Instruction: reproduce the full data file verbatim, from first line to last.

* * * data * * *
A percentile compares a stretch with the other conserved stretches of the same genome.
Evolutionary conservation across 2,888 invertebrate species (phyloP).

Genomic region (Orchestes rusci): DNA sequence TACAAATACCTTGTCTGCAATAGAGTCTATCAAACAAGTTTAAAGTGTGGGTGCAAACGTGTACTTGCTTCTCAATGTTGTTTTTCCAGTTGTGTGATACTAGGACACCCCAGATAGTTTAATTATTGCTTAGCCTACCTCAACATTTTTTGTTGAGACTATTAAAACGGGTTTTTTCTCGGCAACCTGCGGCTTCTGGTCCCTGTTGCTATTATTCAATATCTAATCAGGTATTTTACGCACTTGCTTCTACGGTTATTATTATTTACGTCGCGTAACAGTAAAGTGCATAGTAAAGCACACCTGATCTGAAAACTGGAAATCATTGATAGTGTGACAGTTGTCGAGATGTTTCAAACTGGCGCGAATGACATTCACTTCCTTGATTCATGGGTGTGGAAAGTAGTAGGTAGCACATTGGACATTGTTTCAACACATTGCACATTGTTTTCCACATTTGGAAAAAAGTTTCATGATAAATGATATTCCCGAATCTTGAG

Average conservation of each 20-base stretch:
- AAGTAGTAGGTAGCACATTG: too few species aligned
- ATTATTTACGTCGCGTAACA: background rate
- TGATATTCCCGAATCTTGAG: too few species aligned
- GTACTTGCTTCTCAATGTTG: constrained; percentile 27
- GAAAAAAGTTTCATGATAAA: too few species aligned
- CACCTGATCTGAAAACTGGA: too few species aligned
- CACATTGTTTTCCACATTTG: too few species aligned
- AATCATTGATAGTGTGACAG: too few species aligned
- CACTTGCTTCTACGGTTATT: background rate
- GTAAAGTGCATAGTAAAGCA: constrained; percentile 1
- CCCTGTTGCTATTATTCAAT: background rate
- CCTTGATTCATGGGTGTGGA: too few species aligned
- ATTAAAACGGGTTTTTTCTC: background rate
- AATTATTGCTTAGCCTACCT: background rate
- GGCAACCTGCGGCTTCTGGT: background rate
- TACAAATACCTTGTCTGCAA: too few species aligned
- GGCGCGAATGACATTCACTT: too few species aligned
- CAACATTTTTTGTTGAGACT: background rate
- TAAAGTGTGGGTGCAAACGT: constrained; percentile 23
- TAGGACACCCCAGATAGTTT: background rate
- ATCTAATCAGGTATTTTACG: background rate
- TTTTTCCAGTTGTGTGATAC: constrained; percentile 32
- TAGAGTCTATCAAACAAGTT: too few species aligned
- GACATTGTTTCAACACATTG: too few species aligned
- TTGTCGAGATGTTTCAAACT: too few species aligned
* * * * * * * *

A percentile compares a stretch with the other conserved stretches of the same genome.
Evolutionary conservation across 2,888 invertebrate species (phyloP).

Genomic region (Orchestes rusci): DNA sequence TACAAATACCTTGTCTGCAATAGAGTCTATCAAACAAGTTTAAAGTGTGGGTGCAAACGTGTACTTGCTTCTCAATGTTGTTTTTCCAGTTGTGTGATACTAGGACACCCCAGATAGTTTAATTATTGCTTAGCCTACCTCAACATTTTTTGTTGAGACTATTAAAACGGGTTTTTTCTCGGCAACCTGCGGCTTCTGGTCCCTGTTGCTATTATTCAATATCTAATCAGGTATTTTACGCACTTGCTTCTACGGTTATTATTATTTACGTCGCGTAACAGTAAAGTGCATAGTAAAGCACACCTGATCTGAAAACTGGAAATCATTGATAGTGTGACAGTTGTCGAGATGTTTCAAACTGGCGCGAATGACATTCACTTCCTTGATTCATGGGTGTGGAAAGTAGTAGGTAGCACATTGGACATTGTTTCAACACATTGCACATTGTTTTCCACATTTGGAAAAAAGTTTCATGATAAATGATATTCCCGAATCTTGAG

Average conservation of each 20-base stretch:
- AAGTAGTAGGTAGCACATTG: too few species aligned
- ATTATTTACGTCGCGTAACA: background rate
- TGATATTCCCGAATCTTGAG: too few species aligned
- GTACTTGCTTCTCAATGTTG: constrained; percentile 27
- GAAAAAAGTTTCATGATAAA: too few species aligned
- CACCTGATCTGAAAACTGGA: too few species aligned
- CACATTGTTTTCCACATTTG: too few species aligned
- AATCATTGATAGTGTGACAG: too few species aligned
- CACTTGCTTCTACGGTTATT: background rate
- GTAAAGTGCATAGTAAAGCA: constrained; percentile 1
- CCCTGTTGCTATTATTCAAT: background rate
- CCTTGATTCATGGGTGTGGA: too few species aligned
- ATTAAAACGGGTTTTTTCTC: background rate
- AATTATTGCTTAGCCTACCT: background rate
- GGCAACCTGCGGCTTCTGGT: background rate
- TACAAATACCTTGTCTGCAA: too few species aligned
- GGCGCGAATGACATTCACTT: too few species aligned
- CAACATTTTTTGTTGAGACT: background rate
- TAAAGTGTGGGTGCAAACGT: constrained; percentile 23
- TAGGACACCCCAGATAGTTT: background rate
- ATCTAATCAGGTATTTTACG: background rate
- TTTTTCCAGTTGTGTGATAC: constrained; percentile 32
- TAGAGTCTATCAAACAAGTT: too few species aligned
- GACATTGTTTCAACACATTG: too few species aligned
- TTGTCGAGATGTTTCAAACT: too few species aligned